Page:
A Sweet Family Legacy
By Jackie Sheckler Finch | Photography courtesy of The Pecan House
McHenry’s Pecan House began in McHenry, Miss., with three family recipes and now has a Gulfport location.
An avid candy maker and cook, Barbara Overstreet decided to take the challenge when her husband told her that “You can’t make a living selling candy.”
That was back in 1984. Today, Overstreet’s Pecan House candy shop in McHenry, Miss., is still going strong. Now owned by Overstreet’s daughter and son-in-law, Phyllis and Billy Shoemake, the inventory has since grown to include far more than Overstreet’s original three handmade pecan candies.
“We still use Mom’s original recipes and we still make the candy by hand,” Phyllis Shoemake says. “When I took over the store in 2000, Mom was still alive and involved with the business. She taught me and Billy to cook everything using her recipes. I still use the same method of test until it’s right.”
With the family’s long history in the pecan industry, it doesn’t seem so far-fetched that her mother would create delicious pecan recipes, Shoemake says. “Our family has always been in the pecan business. My grandfather, along with my dad, uncle, and later my brother, started a pecan ‘shed’ buying pecans from others, loading 18-wheel trailers, and selling to large companies.”
However, the pecan crop can be very unpredictable. “To stabilize the family income, Mom came up with the idea of The Pecan House,” Shoemake adds.
The building that houses The Pecan House has great family history behind it as well.
“The store was built by relatives using unclaimed wood from the Brown Miller Pickle factory,” Shoemake says. “When the factory closed, the family secured the old pickle vats, flooring, and more from the factory.”
Although her mother, father, brother, and uncle are now gone, the store they built survives. “Most of the store is original,” Shoemake says. “The inside walls had to be removed due to damage from Hurricane Katrina, but the rest is original.”
The family legacy also is continuing with the fourth generation of Overstreet’s descendants working in The Pecan House. The founder’s great-granddaughter Chelsey Caudill now makes those hand-dipped pecans using the same recipe and with the same care as Barbara Overstreet did.
So successful has the business been that the family opened another Pecan House in 2015 in Gulfport.
“We have a lot of customers in that area (coastal Mississippi) and we wanted to be a little more convenient for them,” Shoemake explains.
The Pecan House prides itself on using as many Mississippi pecans as possible just as the company founder did but, when there is a shortage of Mississippi pecans, nuts from other regions are used.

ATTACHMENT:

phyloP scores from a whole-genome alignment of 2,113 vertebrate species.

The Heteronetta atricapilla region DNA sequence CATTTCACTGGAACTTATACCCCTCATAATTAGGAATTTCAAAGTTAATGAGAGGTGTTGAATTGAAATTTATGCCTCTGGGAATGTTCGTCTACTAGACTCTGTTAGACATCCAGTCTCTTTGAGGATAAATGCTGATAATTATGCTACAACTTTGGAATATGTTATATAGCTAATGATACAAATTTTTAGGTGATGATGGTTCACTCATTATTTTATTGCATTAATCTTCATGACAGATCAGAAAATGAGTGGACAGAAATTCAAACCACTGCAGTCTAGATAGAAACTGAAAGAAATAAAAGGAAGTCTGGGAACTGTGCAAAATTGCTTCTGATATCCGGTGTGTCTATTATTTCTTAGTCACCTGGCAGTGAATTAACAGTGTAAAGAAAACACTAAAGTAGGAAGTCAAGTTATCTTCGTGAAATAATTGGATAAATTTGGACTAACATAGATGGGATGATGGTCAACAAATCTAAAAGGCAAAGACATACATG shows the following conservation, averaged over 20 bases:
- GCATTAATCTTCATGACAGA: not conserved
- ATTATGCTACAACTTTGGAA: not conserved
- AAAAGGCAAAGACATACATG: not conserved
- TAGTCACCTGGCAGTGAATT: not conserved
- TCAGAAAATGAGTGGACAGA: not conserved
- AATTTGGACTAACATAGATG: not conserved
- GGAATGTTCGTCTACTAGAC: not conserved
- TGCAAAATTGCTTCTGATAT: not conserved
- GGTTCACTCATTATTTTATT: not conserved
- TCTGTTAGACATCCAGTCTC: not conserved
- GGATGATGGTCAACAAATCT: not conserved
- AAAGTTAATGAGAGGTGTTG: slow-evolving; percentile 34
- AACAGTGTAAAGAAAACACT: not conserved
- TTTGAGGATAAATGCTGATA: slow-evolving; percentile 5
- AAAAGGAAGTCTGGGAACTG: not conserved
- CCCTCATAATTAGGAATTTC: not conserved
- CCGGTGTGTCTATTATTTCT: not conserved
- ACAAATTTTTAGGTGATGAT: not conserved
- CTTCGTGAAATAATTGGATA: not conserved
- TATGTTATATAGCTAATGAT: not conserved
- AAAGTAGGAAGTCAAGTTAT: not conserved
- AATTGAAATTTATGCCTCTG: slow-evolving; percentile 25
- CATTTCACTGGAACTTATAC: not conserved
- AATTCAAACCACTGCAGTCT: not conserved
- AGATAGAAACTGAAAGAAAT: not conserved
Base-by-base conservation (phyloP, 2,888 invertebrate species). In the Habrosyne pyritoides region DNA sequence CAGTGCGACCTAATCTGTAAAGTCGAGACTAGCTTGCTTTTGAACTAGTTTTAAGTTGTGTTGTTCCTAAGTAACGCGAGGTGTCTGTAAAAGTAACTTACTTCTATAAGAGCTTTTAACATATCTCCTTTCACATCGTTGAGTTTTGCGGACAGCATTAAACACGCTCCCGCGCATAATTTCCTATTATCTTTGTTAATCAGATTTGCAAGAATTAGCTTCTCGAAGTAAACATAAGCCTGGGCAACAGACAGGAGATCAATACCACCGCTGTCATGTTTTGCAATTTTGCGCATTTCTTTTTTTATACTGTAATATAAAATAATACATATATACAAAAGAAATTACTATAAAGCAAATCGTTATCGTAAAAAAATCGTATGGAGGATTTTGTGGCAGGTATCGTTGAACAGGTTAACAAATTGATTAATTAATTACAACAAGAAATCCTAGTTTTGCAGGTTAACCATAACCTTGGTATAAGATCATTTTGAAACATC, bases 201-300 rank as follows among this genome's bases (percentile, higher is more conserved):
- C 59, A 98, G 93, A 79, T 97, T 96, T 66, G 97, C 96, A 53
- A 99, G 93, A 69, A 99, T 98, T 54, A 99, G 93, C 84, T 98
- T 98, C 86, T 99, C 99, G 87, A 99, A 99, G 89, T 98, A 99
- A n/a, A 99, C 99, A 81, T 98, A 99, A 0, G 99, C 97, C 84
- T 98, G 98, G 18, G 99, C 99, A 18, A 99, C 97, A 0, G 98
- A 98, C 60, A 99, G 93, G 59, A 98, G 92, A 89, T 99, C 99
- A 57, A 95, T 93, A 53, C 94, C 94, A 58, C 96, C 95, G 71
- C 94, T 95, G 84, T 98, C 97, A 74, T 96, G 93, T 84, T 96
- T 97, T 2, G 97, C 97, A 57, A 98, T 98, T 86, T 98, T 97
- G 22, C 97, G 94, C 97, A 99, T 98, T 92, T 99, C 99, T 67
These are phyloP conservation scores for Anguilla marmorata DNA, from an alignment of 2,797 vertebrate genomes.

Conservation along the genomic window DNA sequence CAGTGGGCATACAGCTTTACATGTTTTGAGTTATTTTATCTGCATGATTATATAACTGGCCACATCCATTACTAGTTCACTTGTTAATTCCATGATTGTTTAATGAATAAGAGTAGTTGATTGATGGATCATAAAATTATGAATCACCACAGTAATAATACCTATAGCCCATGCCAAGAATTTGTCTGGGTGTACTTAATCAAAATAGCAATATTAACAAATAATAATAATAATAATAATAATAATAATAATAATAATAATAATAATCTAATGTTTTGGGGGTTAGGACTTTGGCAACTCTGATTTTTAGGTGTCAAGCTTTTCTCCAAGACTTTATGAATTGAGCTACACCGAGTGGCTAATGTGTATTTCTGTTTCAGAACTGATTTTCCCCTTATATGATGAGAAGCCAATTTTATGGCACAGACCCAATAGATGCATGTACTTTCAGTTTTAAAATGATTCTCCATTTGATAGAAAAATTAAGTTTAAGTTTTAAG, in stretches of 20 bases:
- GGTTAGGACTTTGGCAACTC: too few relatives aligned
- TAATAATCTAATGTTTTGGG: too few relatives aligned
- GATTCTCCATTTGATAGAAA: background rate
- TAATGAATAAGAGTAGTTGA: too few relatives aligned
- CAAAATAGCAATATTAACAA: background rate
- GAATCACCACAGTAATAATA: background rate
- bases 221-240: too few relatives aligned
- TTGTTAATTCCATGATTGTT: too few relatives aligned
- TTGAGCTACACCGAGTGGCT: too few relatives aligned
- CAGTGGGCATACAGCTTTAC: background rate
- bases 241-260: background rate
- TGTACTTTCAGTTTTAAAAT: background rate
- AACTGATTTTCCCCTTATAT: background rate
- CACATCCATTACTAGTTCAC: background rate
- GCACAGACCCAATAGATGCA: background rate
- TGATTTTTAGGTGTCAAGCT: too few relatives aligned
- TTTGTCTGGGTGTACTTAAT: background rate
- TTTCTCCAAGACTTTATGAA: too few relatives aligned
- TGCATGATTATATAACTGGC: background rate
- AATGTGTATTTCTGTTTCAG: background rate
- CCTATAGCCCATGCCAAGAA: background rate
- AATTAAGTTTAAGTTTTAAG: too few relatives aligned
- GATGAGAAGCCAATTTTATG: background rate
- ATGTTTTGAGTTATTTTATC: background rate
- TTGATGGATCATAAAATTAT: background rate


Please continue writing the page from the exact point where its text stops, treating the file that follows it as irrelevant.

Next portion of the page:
“The Mississippi crop has not been good for several years,” Shoemake says. “We have a broker that buys for us and sometimes he has to buy from other regions.”
Over the years, The Pecan House has added other delicacies and fun items. Today, in addition to pecans, shoppers will find fudge, pralines, cakes, and pies, along with sugar-free delicacies.
“Our sugar-free products are some of the best tasting,” Shoemake says. “The sugar-free products are more popular in the Gulfport location. So many people are diabetic. That is the reason for starting the line. We continually work on increasing the variety of products we offer. We now offer sugar-free pecan pie.”
Beautiful home décor pieces also have been added, many with a beach or farmhouse theme. Gift items, china, and lovely jewelry pieces also are stocked in the store.
The Pecan House sells online and ships anywhere, especially during the holidays to military personnel around the world who may be experiencing a bit of homesickness. “The farthest away we have shipped is probably to Singapore,” Shoemake says.
Shoemake lives about five minutes from the McHenry store and says she still enjoys making and eating the special recipes her mother created. “Mom came up with all the recipes and we still use her original recipes. She was a wonderful cook and had in mind what she wanted to start with.”
At the time the store began, Shoemake lived in Tennessee and said her mother would use her as a test sampler. “She sent several varieties of fruit cake for me to try,” Shoemake says. “She tested the recipes until she felt they were just right.”
Even today, Shoemake says she loves to savor Pecan House specialties and recall the care her mother put into every creation.
“I still eat our pecans and other stuff. I’ve been here 20 years and I’m still not tired of our products,” she says. “I am truly blessed by what my mother started.”